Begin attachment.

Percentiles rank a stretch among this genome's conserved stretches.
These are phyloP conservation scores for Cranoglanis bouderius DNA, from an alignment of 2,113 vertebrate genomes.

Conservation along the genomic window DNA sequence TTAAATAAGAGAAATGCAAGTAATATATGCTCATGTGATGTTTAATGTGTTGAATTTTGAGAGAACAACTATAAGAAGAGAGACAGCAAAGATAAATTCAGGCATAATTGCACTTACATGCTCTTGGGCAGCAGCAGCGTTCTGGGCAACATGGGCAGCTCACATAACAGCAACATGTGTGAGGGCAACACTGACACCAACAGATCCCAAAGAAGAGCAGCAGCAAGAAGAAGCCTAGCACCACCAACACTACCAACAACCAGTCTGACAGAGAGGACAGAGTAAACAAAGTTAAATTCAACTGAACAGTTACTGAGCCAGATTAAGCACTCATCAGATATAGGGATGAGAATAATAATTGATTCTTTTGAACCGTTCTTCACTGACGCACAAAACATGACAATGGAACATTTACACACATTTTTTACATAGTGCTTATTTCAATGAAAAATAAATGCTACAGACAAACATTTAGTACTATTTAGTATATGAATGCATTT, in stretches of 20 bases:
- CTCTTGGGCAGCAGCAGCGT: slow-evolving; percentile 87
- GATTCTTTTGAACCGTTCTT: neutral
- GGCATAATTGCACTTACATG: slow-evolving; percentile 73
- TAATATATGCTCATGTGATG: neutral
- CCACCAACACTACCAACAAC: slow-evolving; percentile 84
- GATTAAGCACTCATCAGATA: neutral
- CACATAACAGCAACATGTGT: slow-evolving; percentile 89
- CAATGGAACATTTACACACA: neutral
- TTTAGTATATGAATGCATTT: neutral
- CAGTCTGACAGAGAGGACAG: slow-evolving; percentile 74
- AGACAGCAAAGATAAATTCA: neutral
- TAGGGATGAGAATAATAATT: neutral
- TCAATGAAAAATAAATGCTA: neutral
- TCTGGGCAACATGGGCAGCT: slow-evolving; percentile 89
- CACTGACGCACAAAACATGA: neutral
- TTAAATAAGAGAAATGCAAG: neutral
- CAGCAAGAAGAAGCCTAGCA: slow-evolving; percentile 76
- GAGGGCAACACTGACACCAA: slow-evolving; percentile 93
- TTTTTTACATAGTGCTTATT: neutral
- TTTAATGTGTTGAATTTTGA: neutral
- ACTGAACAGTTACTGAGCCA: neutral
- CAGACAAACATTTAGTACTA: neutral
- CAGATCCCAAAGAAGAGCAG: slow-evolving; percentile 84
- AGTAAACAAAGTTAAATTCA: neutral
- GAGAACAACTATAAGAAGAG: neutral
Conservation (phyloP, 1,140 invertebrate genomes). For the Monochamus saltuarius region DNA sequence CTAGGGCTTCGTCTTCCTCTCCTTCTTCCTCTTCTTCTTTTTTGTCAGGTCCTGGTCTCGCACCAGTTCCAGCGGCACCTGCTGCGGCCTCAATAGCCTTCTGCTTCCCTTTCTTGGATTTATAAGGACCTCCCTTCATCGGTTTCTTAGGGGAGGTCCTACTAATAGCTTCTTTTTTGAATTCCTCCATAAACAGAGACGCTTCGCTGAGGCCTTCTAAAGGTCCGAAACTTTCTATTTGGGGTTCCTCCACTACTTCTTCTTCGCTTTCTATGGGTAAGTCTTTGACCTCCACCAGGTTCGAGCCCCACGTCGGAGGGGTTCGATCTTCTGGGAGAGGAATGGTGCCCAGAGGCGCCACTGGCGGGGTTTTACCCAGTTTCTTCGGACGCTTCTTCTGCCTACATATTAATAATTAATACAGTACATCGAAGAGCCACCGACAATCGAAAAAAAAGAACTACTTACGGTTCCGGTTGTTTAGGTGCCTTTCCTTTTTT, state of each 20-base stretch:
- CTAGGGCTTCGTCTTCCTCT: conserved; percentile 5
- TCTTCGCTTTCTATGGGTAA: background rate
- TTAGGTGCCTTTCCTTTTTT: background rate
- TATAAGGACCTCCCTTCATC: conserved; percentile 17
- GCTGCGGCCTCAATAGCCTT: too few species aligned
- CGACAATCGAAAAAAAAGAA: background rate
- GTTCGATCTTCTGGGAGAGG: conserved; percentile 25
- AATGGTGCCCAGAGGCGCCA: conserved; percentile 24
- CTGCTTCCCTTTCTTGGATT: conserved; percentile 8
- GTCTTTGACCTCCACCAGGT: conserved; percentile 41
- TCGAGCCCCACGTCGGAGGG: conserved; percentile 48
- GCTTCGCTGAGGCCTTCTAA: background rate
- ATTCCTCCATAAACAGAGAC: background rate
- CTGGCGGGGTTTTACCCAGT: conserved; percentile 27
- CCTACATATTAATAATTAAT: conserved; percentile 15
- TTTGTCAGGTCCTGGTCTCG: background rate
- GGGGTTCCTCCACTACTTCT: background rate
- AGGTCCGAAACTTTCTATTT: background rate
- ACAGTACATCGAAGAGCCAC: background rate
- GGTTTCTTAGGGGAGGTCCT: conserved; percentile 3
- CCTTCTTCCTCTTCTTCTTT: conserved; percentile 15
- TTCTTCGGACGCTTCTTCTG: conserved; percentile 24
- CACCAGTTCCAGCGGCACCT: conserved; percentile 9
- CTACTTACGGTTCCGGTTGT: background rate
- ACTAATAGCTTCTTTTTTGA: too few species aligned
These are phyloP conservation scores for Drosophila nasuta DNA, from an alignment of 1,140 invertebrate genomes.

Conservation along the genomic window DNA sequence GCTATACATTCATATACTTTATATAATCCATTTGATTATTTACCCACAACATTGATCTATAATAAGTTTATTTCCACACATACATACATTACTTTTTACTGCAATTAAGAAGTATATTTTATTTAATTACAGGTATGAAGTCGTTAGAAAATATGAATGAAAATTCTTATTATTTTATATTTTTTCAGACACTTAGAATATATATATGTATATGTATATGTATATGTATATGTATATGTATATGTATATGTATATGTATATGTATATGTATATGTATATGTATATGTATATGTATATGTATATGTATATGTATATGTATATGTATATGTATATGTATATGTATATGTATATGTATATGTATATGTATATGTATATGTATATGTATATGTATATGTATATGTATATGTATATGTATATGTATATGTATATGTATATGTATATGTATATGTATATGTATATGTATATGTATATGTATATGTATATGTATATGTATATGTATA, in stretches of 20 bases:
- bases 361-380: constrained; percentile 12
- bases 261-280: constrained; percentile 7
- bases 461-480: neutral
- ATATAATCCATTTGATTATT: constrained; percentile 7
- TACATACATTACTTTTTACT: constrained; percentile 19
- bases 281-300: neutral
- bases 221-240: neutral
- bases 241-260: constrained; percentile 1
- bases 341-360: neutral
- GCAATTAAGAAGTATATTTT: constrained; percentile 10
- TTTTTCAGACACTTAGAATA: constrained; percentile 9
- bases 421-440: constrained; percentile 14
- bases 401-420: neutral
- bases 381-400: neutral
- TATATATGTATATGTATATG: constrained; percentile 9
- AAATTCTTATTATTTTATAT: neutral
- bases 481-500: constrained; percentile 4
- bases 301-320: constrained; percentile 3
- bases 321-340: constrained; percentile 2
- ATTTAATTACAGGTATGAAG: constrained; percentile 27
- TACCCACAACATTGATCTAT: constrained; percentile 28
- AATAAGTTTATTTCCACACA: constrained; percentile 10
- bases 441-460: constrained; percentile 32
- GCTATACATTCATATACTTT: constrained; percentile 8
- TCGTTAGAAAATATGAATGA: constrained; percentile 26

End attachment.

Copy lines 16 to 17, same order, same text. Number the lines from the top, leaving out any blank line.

- TCAATGAAAAATAAATGCTA: neutral
- TCTGGGCAACATGGGCAGCT: slow-evolving; percentile 89